Incoming Chicago Public Media CEO Withdraws From The Job

Andi McDaniel had previously been Chief Content Officer at public radio station WAMU, where questions had arisen about management’s handling of misconduct complaints.

Andi McDaniel
Andi McDaniel, who served as chief content officer at WAMU, had been named the top executive at Chicago Public Media. On Friday, she withdrew her acceptance, the board of CPM announced. Jeffrey Watts / American University
Andi McDaniel
Andi McDaniel, who served as chief content officer at WAMU, had been named the top executive at Chicago Public Media. On Friday, she withdrew her acceptance, the board of CPM announced. Jeffrey Watts / American University

Incoming Chicago Public Media CEO Withdraws From The Job

Andi McDaniel had previously been Chief Content Officer at public radio station WAMU, where questions had arisen about management’s handling of misconduct complaints.

The incoming president and CEO of Chicago Public Media has withdrawn her acceptance of the position, according to a notice sent to staff Friday by the organization’s board chairman.

Andi McDaniel, formerly the chief content officer of public radio station WAMU in Washington, D.C., accepted the position to lead the parent organization of WBEZ and Vocalo in May.

After news reports raised questions about how management handled misconduct allegations of a former WAMU reporter, Chicago Public Media’s board initiated a review of the circumstances as it related to their hiring of McDaniel.

More than a month after that review began, McDaniel announced her withdrawal as Chicago Public Media’s new president and CEO.

“Chicago Public Media and Andi made the decision together, with deep commitment to serving the best interests of the staff and WBEZ’s current and future audiences,” CPM board chairman Bryan Traubert wrote in a staff memo Friday. “Among other considerations, the decision follows deeper research into the recent turmoil at Andi’s prior employer, WAMU, and a review led by the Search Committee of the Chicago Public Media Board of Directors.

“Andi is a thoughtful person of deep integrity, and believes that all good leaders take responsibility when things go awry. In order to respond appropriately to the dramatic shifts in our nation’s climate since her hire, Chicago Public Media will reconvene to take a fresh look at the search process overall and then embark on a renewed effort to hire a new CEO.”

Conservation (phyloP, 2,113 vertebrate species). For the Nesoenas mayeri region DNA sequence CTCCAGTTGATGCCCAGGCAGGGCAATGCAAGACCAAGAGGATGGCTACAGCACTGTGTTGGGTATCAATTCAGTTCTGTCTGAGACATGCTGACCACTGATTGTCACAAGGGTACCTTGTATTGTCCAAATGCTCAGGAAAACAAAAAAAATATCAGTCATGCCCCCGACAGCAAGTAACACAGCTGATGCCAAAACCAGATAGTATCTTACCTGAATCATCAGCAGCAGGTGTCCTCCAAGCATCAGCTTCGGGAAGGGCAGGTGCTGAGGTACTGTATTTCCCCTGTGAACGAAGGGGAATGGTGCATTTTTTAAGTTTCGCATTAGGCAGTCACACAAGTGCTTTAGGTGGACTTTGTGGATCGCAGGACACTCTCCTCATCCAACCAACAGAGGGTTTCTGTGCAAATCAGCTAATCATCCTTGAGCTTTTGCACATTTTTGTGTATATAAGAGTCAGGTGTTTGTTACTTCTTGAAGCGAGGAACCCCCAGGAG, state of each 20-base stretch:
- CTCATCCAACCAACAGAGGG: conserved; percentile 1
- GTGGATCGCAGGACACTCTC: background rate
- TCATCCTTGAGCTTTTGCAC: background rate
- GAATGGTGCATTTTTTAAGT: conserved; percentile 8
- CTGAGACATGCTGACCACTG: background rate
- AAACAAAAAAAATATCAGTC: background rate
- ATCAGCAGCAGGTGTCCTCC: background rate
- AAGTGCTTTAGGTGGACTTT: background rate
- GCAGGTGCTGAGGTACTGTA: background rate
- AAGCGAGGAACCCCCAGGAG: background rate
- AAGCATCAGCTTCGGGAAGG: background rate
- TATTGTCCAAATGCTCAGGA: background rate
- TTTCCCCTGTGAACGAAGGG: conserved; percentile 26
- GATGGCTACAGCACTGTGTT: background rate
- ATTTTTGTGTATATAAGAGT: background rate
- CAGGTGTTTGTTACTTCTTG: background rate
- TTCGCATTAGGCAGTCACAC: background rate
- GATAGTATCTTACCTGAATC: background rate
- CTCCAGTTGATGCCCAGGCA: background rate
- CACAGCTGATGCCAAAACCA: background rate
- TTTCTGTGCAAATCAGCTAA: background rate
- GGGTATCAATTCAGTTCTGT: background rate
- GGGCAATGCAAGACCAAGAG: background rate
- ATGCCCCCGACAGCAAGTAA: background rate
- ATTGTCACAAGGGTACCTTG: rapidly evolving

In a meeting with Chicago Public Media staff Friday afternoon, Traubert said the search for another CEO search would likely not begin until 2021 to give the board time to establish a new hiring process and to consider how to conduct a new search in the middle of a pandemic.

While he declined to talk about what the board review found related to McDaniel’s work at WAMU or the hiring process, citing a confidentiality agreement, Traubert said the board took responsibility for not fulfilling its responsibility in hiring a new leader for the organization.

“Believe me, we’re taking a hard look at how we can be successful and this whole team and staff that works so hard on this important mission deserves nothing less and we understand we didn’t get it done,” Traubert said.

Traubert said interim CEO Steve Edwards and interim Chief Operations Officer Kassie Stephenson would continue to remain at the helm while the board reviews its search process.

Facing declining revenue attributed to the COVID-19 pandemic, Chicago Public Media laid off 12 employees and ended production of Sound Opinions, which continues to be published independent of CPM.

WAMU’s general manager, J.J. Yore, announced his resignation last month.

While McDaniel accepted the position as Chicago Public Media CEO in May, she took maternity leave over the summer and was scheduled to begin work on September 28.

McDaniel could not be immediately reached for comment. But on Friday, McDaniel posted on Facebook that she was disappointed not to be joining CPM at the end of September, and defended her leadership at WAMU.

“I did not, and never would, keep someone around who had endangered my staff because that person was ‘good’ at his or her job,” McDaniel wrote on her Facebook page Friday, an apparent reference to allegations that management at WAMU allowed a reporter to stay on staff despite allegations because of his talent. “I have always done literally everything I can to make the workplaces I have led ‘jerk-free.’ WAMU was no exception — but in some cases, that was impossibly hard.”

She also wrote that “good leaders take responsibility for” the culture of their organizations.

“There is no flawless leader who will solve this for us,” she wrote of the issues facing media organizations to make them “more equitable, inclusive, and anti-racist.”

Tony Arnold covers Illinois politics for WBEZ. Follow him @tonyjarnold.